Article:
Towards the end of 2016, Avianca released a new credit card into the marketplace with a spectacular offer: 60,000 miles for one purchase. These types of one purchase offers haven’t been seen since the recession period of 2009-2011, so this card definitely piqued my interest, particularly since it is one of only two cards that can be used in Cuba by Americans, the other being tiny Stonegate Bank of Florida’s Mastercard. Also, Avianca is part of the Star Alliance, which includes United, Air Canada, Turkish Airlines, Copa, and Lufthansa among others. As a result, these miles could be very valuable.
The bank that chose to release the card was one that I’d never heard of, Popular Community Bank, essentially the American subunit of Banco Popular de Puerto Rico. This was already concerning based on the perilous financial situation on the island, and even moreso when I read some threads in Flyertalk and MyFico about random periods of not being to use the card, useless customer service, and requests for onerous documentation. Needless to say, I ended up experiencing all three of these.
I was approved online for my card June 23, only after answering a series of tough credit questions, similar to those when accessing a credit report, and didn’t expect to receive it anytime soon because I didn’t read any reports of expedited shipping. This was fine because with only one purchase necessary I was no hurry to receive it.
I received the card after a week or so, and attempted to make a purchase on July 5 for around $7. I was a bit perturbed when the transaction was declined, more out of public embarrassment, as this has only happened to me when trying to make very large purchases as a fraud alert in the past. Embarrassment led to confusion as when I called the number on the back of the card, I was told that my account was currently suspended and under investigations for reasons that could not be disclosed. This was rather stunning to me as I wasn’t sure what warranted an investigation, I have a great credit history with no black marks. I asked for when I would receive an update, I was told I would receive a letter and/or call; this never happened.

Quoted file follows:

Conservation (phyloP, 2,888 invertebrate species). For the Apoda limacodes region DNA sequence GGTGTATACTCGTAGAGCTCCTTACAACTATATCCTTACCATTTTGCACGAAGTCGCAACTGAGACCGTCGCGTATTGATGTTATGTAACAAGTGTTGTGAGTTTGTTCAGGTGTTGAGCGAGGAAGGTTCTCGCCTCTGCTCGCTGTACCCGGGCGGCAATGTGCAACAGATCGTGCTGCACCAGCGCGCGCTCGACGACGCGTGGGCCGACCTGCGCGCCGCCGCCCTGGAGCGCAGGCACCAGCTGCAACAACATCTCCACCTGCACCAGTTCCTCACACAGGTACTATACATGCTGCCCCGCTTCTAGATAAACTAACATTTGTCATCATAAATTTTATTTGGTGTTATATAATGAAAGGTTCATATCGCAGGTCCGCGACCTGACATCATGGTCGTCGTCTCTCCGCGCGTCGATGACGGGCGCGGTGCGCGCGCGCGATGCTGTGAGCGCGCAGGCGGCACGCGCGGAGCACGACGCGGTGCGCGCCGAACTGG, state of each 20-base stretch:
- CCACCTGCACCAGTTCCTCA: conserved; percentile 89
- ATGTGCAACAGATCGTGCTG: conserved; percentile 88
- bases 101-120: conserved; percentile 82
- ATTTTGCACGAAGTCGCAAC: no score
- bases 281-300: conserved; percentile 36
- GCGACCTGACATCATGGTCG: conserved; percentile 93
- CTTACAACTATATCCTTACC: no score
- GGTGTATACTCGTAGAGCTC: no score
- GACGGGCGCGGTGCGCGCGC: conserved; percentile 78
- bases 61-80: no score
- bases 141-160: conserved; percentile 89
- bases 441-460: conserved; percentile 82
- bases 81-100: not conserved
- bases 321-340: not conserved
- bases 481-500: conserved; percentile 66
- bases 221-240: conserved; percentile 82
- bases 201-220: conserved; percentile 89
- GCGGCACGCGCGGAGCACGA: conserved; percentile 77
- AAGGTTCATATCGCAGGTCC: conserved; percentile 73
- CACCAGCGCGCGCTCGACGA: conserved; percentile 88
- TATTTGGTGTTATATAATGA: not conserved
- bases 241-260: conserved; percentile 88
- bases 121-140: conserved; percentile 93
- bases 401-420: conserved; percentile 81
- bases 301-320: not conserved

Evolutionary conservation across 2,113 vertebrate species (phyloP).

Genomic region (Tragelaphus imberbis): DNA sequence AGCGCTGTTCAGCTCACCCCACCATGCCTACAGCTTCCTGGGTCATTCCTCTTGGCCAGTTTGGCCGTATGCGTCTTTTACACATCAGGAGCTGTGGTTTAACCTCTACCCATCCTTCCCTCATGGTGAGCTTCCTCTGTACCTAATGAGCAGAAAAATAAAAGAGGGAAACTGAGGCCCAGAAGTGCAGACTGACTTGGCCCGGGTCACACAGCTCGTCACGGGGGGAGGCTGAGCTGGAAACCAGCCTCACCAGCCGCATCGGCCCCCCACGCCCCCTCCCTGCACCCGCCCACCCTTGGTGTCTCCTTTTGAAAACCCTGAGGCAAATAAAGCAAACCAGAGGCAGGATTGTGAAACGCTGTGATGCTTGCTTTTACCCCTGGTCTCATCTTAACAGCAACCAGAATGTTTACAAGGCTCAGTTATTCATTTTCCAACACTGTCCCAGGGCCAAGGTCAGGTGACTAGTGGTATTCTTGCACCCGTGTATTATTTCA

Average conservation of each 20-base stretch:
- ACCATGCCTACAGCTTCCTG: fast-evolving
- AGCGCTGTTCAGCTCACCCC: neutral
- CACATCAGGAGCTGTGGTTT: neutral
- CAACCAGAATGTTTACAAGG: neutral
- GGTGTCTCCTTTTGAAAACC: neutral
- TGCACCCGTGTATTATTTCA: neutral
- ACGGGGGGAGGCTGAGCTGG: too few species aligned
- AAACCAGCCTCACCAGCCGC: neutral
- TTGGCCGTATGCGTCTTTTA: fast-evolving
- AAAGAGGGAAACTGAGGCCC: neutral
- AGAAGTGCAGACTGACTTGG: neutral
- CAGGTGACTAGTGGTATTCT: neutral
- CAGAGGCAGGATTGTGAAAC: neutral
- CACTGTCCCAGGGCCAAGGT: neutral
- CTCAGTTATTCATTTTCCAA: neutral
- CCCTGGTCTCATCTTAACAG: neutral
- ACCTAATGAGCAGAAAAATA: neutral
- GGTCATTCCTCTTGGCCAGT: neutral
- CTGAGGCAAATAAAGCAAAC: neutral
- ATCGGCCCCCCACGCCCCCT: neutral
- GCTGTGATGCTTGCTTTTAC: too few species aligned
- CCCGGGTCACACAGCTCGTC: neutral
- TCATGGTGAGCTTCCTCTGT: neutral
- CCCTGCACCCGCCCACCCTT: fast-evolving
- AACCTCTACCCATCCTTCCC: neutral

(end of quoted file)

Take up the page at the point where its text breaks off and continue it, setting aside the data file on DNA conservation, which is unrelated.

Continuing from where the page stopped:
I proceeded to call 2-3 times a week until finally I was told on July 18 that I needed to submit some documents for proof of address: Passport, driver’s license, bank statement, and utility bill. The passport confused me because address isn’t even listed on the main page, it’s on another page and is written with pencil. Anyhow, I submitted these documents and assumed this would be taken care of relatively quickly: I was wrong.
The timeline kept extending itself; first I was told five business days, then ten business days, and then three weeks. Also, I was again told I would receive a call and/or letter when the card was approved, but of course this never happened. What made this more comically surreal is that I was charged the annual fee when I wasn’t even able to use the card. Finally, exactly three weeks after submitting the documents, I called and the block was finally lifted from my account. I proceeded to make a $3 purchase and wonder with curiosity if the bank will actually give me my points on the next statement.
To put this in perspective, seven weeks after I was approved and six weeks after I received the card, I was finally able to use it. If I go to Cuba soon before restrictions are put in place on Americans, this card may become quite valuable, but I warn everyone who takes the chance on this card to be prepared for all kinds of annoyances and hurdles.